Will climate change kill the Amazon?

Mar 28, 2007
Will climate change kill the Amazon?
The leakage of fires from deforested areas. Credit: Liana Anderson.

One of the most profound predicted impacts of climate change was discussed in a landmark conference at Oriel College by scientists, conservationists and policymakers from Europe and North and South America.

They discussed some key research showing that although intact forests are fairly resistant to climate change, with partial deforestation the entire landscape could become drier and a domino effect could occur producing a 'tipping point' affecting the whole forest. Scientists were unwilling to quantify the risk of this happening, but talked about ‘corridors of probability’ with models predicting the risk at between 10 to 40 per cent over the next few decades.

In 2005 a very large spread of forest fires was recorded for the first time in the south-western Amazon region. New research by Dr Luiz Aragao, from the Environmental Change Institute, tracked the full extent of those fires in the most affected region – Acre State in Brazil. He said: ‘An area of 2,800 sq km (1,081 sq miles) was burned due to an extensive leakage of fires into newly-flammable forest.’ He also revealed that the fires occurred mainly where there was human activity.

The interdisciplinary conference examined how conservation and sustainable development strategies could buffer the region against climate change, and how a new international market in carbon-trading could finance such a plan.

An early wake-up call on the potential die-back of the Amazon rainforest due to a drying climate emerged from the Met Office Hadley Centre climate model five years ago. The issue of Amazonian die-back then leapt from scientists’ computer predictions to global environmental concern with the unexpected Amazonian drought of 2005, and questions were then asked about whether this should be viewed as a harbinger of things to come.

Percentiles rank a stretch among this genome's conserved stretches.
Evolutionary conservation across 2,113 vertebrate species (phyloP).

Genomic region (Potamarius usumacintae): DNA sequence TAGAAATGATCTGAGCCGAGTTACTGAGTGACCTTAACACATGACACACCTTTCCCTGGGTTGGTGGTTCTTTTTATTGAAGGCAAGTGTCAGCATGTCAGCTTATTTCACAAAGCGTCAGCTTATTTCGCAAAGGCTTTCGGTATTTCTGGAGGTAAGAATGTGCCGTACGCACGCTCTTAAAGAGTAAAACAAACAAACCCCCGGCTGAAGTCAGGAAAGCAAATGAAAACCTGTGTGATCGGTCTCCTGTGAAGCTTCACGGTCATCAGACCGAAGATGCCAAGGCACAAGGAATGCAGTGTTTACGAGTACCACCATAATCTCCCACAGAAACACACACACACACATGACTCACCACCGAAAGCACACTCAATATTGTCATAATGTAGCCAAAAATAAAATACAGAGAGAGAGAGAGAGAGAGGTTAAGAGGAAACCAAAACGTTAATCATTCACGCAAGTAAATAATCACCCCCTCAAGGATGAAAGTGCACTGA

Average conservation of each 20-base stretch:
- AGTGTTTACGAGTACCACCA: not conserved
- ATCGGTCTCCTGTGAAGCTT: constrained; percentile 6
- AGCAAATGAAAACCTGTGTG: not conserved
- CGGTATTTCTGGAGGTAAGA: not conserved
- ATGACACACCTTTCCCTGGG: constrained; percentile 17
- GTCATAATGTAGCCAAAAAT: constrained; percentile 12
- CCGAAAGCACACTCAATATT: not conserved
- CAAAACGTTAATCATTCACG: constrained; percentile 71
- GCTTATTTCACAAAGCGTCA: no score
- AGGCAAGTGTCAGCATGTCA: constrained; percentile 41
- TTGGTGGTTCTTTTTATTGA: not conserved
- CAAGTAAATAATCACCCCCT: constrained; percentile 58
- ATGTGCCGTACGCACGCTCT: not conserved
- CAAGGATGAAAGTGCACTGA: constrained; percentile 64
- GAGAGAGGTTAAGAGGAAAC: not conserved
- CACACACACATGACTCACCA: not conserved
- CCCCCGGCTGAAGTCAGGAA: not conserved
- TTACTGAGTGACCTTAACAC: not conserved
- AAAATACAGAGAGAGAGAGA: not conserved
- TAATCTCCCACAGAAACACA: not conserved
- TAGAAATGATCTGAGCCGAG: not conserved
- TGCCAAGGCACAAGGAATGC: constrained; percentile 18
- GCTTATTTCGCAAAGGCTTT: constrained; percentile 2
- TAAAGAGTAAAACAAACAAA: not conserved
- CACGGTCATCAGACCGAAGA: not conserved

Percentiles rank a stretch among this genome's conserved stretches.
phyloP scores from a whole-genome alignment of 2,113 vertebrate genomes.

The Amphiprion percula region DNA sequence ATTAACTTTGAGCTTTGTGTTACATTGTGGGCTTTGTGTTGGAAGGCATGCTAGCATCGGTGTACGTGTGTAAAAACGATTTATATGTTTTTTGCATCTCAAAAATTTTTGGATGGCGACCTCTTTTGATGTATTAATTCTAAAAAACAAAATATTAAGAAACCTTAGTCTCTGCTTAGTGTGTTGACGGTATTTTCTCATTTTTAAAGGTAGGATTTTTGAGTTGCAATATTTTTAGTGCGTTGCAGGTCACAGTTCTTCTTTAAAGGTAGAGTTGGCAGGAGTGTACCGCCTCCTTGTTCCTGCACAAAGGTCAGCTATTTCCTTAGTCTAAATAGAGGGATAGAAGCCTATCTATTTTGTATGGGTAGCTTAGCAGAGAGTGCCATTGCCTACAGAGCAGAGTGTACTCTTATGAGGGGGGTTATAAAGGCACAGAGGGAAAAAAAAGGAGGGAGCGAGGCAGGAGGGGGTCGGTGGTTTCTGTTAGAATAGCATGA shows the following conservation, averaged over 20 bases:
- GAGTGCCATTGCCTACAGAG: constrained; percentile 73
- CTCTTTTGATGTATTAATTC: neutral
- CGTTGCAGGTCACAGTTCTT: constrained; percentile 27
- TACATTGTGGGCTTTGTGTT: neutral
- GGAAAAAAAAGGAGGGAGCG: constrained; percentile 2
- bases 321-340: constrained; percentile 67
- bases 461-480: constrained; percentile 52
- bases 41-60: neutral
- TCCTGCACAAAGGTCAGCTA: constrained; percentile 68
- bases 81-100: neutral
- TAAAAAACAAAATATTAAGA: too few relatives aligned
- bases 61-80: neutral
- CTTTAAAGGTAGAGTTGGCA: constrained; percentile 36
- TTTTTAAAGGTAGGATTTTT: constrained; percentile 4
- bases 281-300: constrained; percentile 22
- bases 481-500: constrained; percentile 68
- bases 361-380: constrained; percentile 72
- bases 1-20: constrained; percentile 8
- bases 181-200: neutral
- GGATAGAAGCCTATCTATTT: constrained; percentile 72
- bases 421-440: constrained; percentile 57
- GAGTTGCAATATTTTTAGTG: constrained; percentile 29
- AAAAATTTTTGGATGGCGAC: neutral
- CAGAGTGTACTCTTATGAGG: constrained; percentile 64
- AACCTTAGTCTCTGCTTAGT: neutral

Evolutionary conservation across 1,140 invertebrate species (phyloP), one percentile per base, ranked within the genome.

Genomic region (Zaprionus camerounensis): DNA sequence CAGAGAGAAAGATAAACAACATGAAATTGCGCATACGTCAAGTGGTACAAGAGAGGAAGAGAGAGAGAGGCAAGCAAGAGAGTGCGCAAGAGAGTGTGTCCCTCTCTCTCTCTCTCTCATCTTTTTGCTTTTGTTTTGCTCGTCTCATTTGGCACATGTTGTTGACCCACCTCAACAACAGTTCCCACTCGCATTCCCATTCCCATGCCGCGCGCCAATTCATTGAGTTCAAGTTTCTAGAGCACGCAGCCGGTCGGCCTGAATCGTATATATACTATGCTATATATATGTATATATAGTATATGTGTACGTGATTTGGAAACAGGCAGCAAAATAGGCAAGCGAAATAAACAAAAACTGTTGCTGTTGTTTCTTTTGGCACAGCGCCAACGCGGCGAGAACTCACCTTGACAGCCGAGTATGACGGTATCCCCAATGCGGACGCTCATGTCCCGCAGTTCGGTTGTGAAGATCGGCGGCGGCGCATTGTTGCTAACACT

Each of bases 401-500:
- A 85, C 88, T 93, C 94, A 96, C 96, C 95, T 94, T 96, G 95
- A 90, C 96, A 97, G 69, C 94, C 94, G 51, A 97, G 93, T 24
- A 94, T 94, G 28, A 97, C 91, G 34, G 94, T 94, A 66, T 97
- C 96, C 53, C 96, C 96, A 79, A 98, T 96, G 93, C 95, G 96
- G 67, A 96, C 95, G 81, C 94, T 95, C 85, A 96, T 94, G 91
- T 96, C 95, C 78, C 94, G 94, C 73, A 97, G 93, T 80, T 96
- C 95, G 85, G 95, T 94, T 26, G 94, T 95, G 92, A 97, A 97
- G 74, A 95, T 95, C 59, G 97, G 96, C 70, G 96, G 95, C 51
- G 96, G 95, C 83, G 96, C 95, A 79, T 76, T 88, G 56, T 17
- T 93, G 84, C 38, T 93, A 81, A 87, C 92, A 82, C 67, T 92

Conference organiser, Dr Yadvinder Malhi, from the Environmental Change Institute and Oriel College, said: ‘The 2005 Amazon drought took much of the scientific community by surprise, but also provided a window of opportunity to understand how climate change may drive drought, and how humans and ecosystems respond to such drought stress. We need to learn from this quickly, to plan a future for an Amazonian where such droughts may become commonplace.’

Source: University of Oxford

Explore further: Researchers develop new instrument to monitor atmospheric mercury

add to favorites email to friend print save as pdf

Related Stories

NASA launches satellite to measure soil moisture

7 hours ago

NASA on Saturday launched a new Earth-observing satellite that aims to give scientists high-resolution maps showing how much moisture lies in soil in order to improve climate forecasts.

Long dry spell doomed Mexican city 1,000 years ago

Jan 28, 2015

Archaeologists continue to debate the reasons for the collapse of many Central American cities and states, from Teotihuacan in Mexico to the Yucatan Maya, and climate change is considered one of the major ...

Study of new perspective on water management

Jan 27, 2015

Water management should focus more on how robust different areas are in terms of coping with floods and drought. A robust system means that we can deal better with extreme events. High river discharges and long periods of ...

Monarch butterflies rebound in Mexico, numbers still low

Jan 27, 2015

The number of Monarch butterflies that reached wintering grounds in Mexico has rebounded 69 percent from last year's lowest-on-record levels, but their numbers remain very low, according to the World Wildlife ...

Recommended for you

Arsenic stubbornly taints many US wells, say new reports

Jan 30, 2015

Naturally occurring arsenic in private wells threatens people in many U.S. states and parts of Canada, according to a package of a dozen scientific papers to be published next week. The studies, focused mainly ...

Who's been affected by Australia's extreme heat? Everyone

Jan 30, 2015

Australia has been hit by two years of heat: 2013 was the hottest ever recorded and 2014 wasn't far behind, taking third place. The country has also sweltered through several significant heatwaves, and, though ...

User comments : 0

Please sign in to add a comment. Registration is free, and takes less than a minute. Read more

Click here to reset your password.
Sign in to get notified via email when new comments are made.